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Lethbridge Herald Newspaper Archives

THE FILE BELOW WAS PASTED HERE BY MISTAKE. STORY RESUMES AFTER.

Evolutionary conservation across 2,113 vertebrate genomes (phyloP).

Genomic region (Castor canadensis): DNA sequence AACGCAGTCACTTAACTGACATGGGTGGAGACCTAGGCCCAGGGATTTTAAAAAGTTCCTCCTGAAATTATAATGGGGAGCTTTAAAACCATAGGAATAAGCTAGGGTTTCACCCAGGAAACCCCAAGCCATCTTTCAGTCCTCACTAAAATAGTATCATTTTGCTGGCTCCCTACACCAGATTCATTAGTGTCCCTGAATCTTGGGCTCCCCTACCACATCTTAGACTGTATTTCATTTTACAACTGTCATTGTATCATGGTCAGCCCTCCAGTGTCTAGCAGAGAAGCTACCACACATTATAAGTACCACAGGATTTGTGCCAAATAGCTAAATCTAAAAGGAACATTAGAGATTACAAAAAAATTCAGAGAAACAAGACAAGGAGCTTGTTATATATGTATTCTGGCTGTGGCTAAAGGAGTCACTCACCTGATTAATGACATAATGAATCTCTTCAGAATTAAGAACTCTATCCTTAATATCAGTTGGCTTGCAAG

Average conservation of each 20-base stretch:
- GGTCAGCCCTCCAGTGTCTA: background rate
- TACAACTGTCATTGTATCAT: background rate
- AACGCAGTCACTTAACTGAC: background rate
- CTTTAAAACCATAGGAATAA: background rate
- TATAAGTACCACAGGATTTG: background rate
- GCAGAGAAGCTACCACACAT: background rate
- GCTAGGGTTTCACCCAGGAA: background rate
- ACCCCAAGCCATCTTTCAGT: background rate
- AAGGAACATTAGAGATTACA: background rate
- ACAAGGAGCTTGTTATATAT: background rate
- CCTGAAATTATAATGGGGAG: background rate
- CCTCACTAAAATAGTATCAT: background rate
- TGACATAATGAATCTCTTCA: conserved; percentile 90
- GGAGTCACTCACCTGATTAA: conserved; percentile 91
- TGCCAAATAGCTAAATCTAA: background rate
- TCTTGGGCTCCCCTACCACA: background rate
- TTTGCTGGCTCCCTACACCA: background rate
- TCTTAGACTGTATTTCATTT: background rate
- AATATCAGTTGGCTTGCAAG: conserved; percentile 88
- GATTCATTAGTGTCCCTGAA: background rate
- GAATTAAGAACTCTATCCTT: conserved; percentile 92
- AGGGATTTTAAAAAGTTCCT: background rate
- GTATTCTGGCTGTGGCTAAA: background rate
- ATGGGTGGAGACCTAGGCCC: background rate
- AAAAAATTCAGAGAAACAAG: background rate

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Lethbridge Herald (Newspaper) - July 31, 1917, Lethbridge, Alberta TUISSDAY, JULY 31t 1917 THE MTHBRTnr.E DAILY HERMJ) PAGF. THREE "BRINGING UP FATHER" 'By G. McManus WtLU- - ft*, [oore **vsh or Me OWN HCAfrr- I'LL *>Q�H WITH YOU - a, PkiMT- 1JOW have to JotN- HFLLO- t>LAT*>-CONe WITH US 7 WHKTS THE "�MTE*-COMP ON AN1 ENLIST- COME on: \ WILL NOT ENLIST! WELL- WJLL XOU n six times at bat. Detroit..... 002 033 503-16 21 3 Washington . 010 012 000- 4 12 5 .Coveleskle, Cunningham and Stan-iige.-Yolle; liar per, Shaw, Dumont, Crafts and Henry, Smith, Charrlty. Myers Driven Out. Philadelphia, July 30-Bagby kept the home team's hits well' scattered today and Cleveland won 6 to 1. Myers was driven off the rubber In the ninth inning and Johnson relieved him. Cleveland .. .. 200 000112-6 14 I Philadelphia .. 100 000 000-1 11 4 Bagby and Billings; Meyers, R. Johnson and Schang. ALL ABOARD FOR Ball Club Lining Up Fast Bunch -Rutledge Will Be in the Box RAYMOND WINS. Raymond, July 28.-Raymond defeated Magrath in a game of ball here on Saturday, tho final score being 8 to 5. The game, which as a whole was loosely played, was featured by the pitching of Lang. Lefty was right in his glory, striking out fifteen men, and as a batter he was right there too, a triple and two doubles were credited him. His support had an off day, costly errors woro repeatedly made. An exceptionally bad hole was found at short, the Raymond batsmen soon discovered it and seemed to play for that territory. Fairbanks and Hlcken did the battery stunt for Raymond. Tho former, who has been out ot the game for a tew years pitched a good game. His support was good. Brewerton replaced him in the ninth. Ott umpired the game. The crowd was not large as the grounds are too far from town. If tho games were staged on tho Roadway diamond the crowds undoubted-I ly would be larger and tho receipts ' would be greater too, even it the grounds are not enclose-1. GOLF Chick Brans gives the following valuable hints to golf beglnnors: If I were a beginning golfur, there are Jnst a few things I would do, and I would let all details come under tho word praotlie. While practising, one can discover for himself many little golden rules that may not be precisely applicable to the other man's game, but will suit your's exactly. These are the tew Instructions I would give to the golfer Just startlag. First-learn to grip the club In the fingers, never In the paltn. Second-Use (square stance for full shots; open for halt and shorter. Third-Learn to left your clubhead form Its right anglo with Itn imaginary line, so that neither heel nor toe is off the ground: Fourth-In swinging, make the descent and ascent the same on both drawing back and follow through. Fifth-Cultivate the forward press. If you begin with the rules you are bound to make progress; but I add one more, the sixth, and that Is practise. Furthermore, it will give me great pleasure to explain fully any point in these rules that a reader does not understand. Things are looking bright for the big game tomorrow when Lethbridge goes to Carmangay. The make-up of the team will not be decided definitely till the meeting of the executive and players tonight at the Elks Club, but fans may be certain that the strongest line-up of tfte season will oppose the Carmangay professionals. Rutledge will pitch, and it is Just possible his brother may be on the receiving end, though Walsh will probably be available to do the receiving. The Auto CluE> promises to do Itself proud on this, its first excursion. The entertainment committee has lists In the hands of each member of the committee: J. T. Qraham, chairman, A. G. Baalim, D. A. Simpson, R. R. Davidson and D. H. Elton. See any of these men, Mr. Auto Owner, put your name down and let them know if you can take any passengers. The club has contracted to take the ball team, so some extra space will be needed. The big crowd will have an opportunity to pats through part of the country that has the best crops of the south. It will be a fine outing. The return trip to Lethbridge will be made after aix o'clock. NOBLEME CIGARS "Made for those who want the best" NOW SOLD IN THREK SIZES s Superiores- 2 Invincibles- lor Coronas- 25c. S. DAVIS A SONS LIRlTXD. MONTREAL. Makers of good clgari for oswr 70 yian, **� Winners of Gold Medals: Paris 1863, Philadelphia 1876,etc A PISCATORIAL. "Are you Inviting that queer fish, Mr. Jlmson?" "Yes, I'm dropping him a Hue."- Boston TrauscripL  EVEN AS YOU AND I  A pitcher there was, and he left his home, Even as you and I; With his nerve and his mitt and his ivory dome- Even as you and I. In a major league he would seek his fame; And the world's respect he would soon obtain- Even of you and I. He worked him out in the summer's sun, He sweat like you and I; And miles and miles he was forced to run, 'Till he thought he'd surely die, For all the fat dwelt not In his bean. The manager labored to make him lean, So he'd for the opening game be keen- Keen as you and I. The season opened on a balmy day, Even for you and I; The crowd went wild when the umpa said play, Even did you and I. He toed the slab with an air of grace; The first ball over the plate found place- That pellet was'knocked Into Infinite space, FaBt as a bird could fly. They took him out and they sent him home, With hla nerve and his mitt and his Ivory ^Some, And his well-framed alibi. Now he has a Job where the pumpkins grow. And BayB to himself as he wields the hoe: , "I'd of won that game It they'd give me a show."- Even as you and i. - MADE JIM BAGBY Did you ever hear ot a ball player breaking his arm' and then jumpii-.g") from the ordinary class to a star ! pitcher? No, you probably never heard of such a thing, yet this is exactly what happened to Jim Bagby in 1913, and at present Sergeant Jim is Cleveland's leading moundsman. The accident to Bagby was described by Tim Hendryx of the New York Yankees. "If it hadn't been for me, Bagby would never have been heard of as a pitcher," announced Tim. "Jim and I are old pals and former teammates, you know. Well, one hot day down in New Orleans I was playing second base and Bagby centre field. We both chased after a short; fly ball. Bagby stretched out his hands to make the catch and I bumped into him. His right hand landed in the middle of my back and, of course, the ball dropped safe. After the collision Jim said there was something the matter with his wrist. Ho had to quit the game, and when a physician had made an examination it was discovered that the large bone had been fractured Just above the wrist. "When Bagby's arm was able to stand the strain he began pitching and In a short, time it was apparent to everybody that he had more stuff than ever before. I .made a great pitcher out of Bagby when I broke his arm. If ypu don't believe me, ask Jim himself." Bagby was, of course, interviewed for it verification of this statement and admitted everything except that the broken arm made him a better pitcher. "I always could'pitch and knew that somo day I'd be heard from, but I'll never forget that game if I live to be a million," Bagby said. "It was on July 17, 1913, In New Orleans. I happenod to be played centre field and, as Hendryx says, we both chased after a short fly. The only difference In Tim's story and tho true facts is that instead of my right hand coming In contact with his back it landed on his head." To look at Bagby's right arm ono would hardly suspect him of being a pitcher. His arm is long, thin, slender and the muscles soft and pliable. TO CONTINUE POLO IN PHILADELPHIA Although many of the polo players ot Philadelphia will soon be leaving to join their regiments, there will be in accordance with the desire of tho commanding general of, the eastern department, more strenuous polo played in Philadelphia and vicinity this summer than in many years. The three polo-clubs, Bryn Mawr, Phlla-delphla Country club and Devon, have formed a central committee,' ot which E. Lowber Stokes, who captained the All-Philadelphia team last October, Is chairman. There is, a-sufficient number ot older and married players who are not able to leave business at the first call, and of boys under nineteen years of age. to assume a season of (hot competition. 8ERS GOT ONLY FAIR SHARE Jack Curley Defends System Whereby Willard Paid Out 40 Per Cent, of Earnings to make him feel the offer was genuine, $1000 moro to get Johnson to South America, ?1000 to rush me to Cuba to try to induce Johnson to come to Mexico, etc. Besides, a $3*,-000 guarantee had to be furnished Johnson before he would step into the ring. "Now, don't you think Webber and Frazce. were entitled to 10 per cent, each of Wlllard's earnings for three years? The 10 per cent. I received was not soft at the best; it amounted to not over $10,000 a year." (By Ringside) Chicago, July 30.-Jack Curley, deposed manager of tho heavyweight champion. Jess Willard, in defending thb system whereby Wlllard's managers got 40 per cent, of the boxer's receipts, quoted the following precedents : John L. Sullivan paid Billy Madden, Al Smith and J. Dunn each, as he was handled by them in turn. 50 per cent. James J. Corbett paid Billy Brady 50 per cent. Later George Considine got 40 per cent, of his ring and safe earnings. Bob Fitzsimmons paid Martin Julian 50 per cent. * James J. Jeffries paid Billy Delaney and Billy Brady 50 per cent. Jack Johnson paid Sam Fitzpatrick 40 per cent., and in tho Jeffries fight paid George Little 30 per cent. Why He Matched Willard With Johnson "Regarding my associations with Willard, I will go back to Jack Johnson's days, when the big black fought Choynski, George Gardner, Marvin Hart, Stanley Ketchel, Tommy BuriiB, Jim Jeffries, Jim Flynn and then Willard," said Curley. "Here is my sum-up, and I've always held to this therefore, my association with Willard or my present trouble has nothing to do with it. All I said at the time of offering my excuse for matching Willard with Johnson was along this line: "Klondike made Johnson quit. "Gardner, then sick, went twenty rounds with Johnson, "Hart beat him (referee's decision). "Kotchell, a middleweight, floored him. "Johnson beat ""Jeffries, but should have won in two rounds. Jeffries was a shell. Flynn Almost Beat Him "Flynn lost standing on his feet, stopped through the over zealousness ot a captain ot police who never before witnessed a ring match. I saw Johnson in a state of collapse for three hours after the mill. "Therefore, you can see at a glance I had no high opinion of Johnson, and when I saw Willard stall through ten rounds with Carl Morris in New York I made up my mind that either one could beat Johnson if neither did any more than clinch with him. "Ot course, I am not In the game aa a philanthropist, and 1 proceeded to look up the tighter to beat Johnson. I found Morris making money, tied up with the managers, and not likely to take a chance of wasting any time to chase Johnson tor a match. Willard Was Broke "I found Willard broke to the last cent; Jones, his manager, broke; both helpless financially, and no ring work in sight. H. H. Fracee and L. L. Webber offered to finance me In anything good and we took up Willard. "First, it was 1800 to bring Willard east, another 1501) to keep himself and family, 11000 to send me to Europe to see Johnson, $1000 advance to Johnson HISTORY REPEATS History goes on repeating itself century after century, and this is especially true of celebrated conflfcts between famous fighters, ancient and modern. There is an interesting similarity in the experience ot the late Mr. Achilles a perfectly good Greek warrior, who had one serious drawback, consisting of a vulnerable spot in his right heel, and Joseph Steelier, a modern wrestler. The most notable victory achieved by Achilles was over a combative person named Hector, who, knowing nothing ot the weak right heel of his, opponent, directed his attack to the/1 head and body without effect. Hector took the full count and Achilles cele- j brated his winning by dragging Hec-1 tor behind his charrlot about  the \ streets of the city. Anything of thatj sort is now prohibited by the rules of the boxing commissions. In an evil hour a prince named Paris heard a little yarn to the effect that the mother ot Achilles had as- sured htm protection against spears and arrows by dipping him while an infant in the river Styx. But .tJmre is the interesting part ot It, she held him by the right heel and thus left the one weak spot in his anatomy. Paris, according to the story watch-Achilles until the hero turned his back and then shot ah arrow into thHum4 (... 71 81?99469 ;